Lisbon has seen its share of conquerors and kings, and they have all made their market on the hill where the Castle of St. George sits. The remains visible today provide important insight to the history of Portugal, from the Moorish fortifications of the royal residence to the later expansion to the Portuguese royal palace. After years of neglect–and the Great Earthquake of 1755–little remains of the original buildings but the walls and towers still stand.
Underground chambers–the only remains of the castle’s medieval period–today house a museum that chronicles the history of the site. Nearby excavations have revealed human settlement artifacts dating back to the 6th century B.C. The walls and towers of the castle are all the remains today–still an impressive structure overlooking the city.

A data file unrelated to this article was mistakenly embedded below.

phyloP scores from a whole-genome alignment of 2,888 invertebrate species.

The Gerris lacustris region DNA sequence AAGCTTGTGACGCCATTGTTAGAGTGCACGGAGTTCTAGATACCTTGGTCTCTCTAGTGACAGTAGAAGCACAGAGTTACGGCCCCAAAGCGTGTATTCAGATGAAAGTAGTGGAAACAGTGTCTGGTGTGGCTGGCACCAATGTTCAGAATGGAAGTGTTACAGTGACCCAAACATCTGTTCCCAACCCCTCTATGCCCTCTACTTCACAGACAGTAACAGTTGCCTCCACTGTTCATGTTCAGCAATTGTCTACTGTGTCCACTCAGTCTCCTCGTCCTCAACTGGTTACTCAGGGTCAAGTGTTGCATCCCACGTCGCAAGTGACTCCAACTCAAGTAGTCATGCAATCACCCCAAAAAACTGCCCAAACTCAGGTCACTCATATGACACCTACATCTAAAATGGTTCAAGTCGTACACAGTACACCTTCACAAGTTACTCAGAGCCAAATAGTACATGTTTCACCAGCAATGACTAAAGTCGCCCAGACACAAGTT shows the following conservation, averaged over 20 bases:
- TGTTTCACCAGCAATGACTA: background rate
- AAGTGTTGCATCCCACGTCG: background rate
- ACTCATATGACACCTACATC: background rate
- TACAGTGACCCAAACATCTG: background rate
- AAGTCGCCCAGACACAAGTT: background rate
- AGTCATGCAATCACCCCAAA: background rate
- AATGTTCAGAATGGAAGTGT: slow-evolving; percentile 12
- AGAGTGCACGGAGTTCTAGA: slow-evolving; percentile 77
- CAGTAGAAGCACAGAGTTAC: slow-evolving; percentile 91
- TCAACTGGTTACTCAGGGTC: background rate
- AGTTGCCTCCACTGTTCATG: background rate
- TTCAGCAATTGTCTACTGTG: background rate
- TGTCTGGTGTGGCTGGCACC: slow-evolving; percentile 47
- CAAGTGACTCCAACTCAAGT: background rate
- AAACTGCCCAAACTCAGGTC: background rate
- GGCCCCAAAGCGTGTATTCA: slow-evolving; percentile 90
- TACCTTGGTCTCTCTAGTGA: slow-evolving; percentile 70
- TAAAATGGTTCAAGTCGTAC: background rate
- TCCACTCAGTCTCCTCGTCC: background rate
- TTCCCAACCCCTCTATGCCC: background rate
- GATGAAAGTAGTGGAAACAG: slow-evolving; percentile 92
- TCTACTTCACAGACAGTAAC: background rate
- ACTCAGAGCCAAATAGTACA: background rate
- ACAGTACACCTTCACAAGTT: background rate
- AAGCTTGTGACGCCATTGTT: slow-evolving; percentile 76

In the Tower of Ulysses is the Camera Obscura, a modern addition based on ideas of Leonardo da Vinci. A series of lens and mirrors focused on a single wide plate show real-time images of the streets and buildings of the city. Olissipónia, a multi-media show about the history of Lisbon, is featured daily in one of the restored rooms of the castle.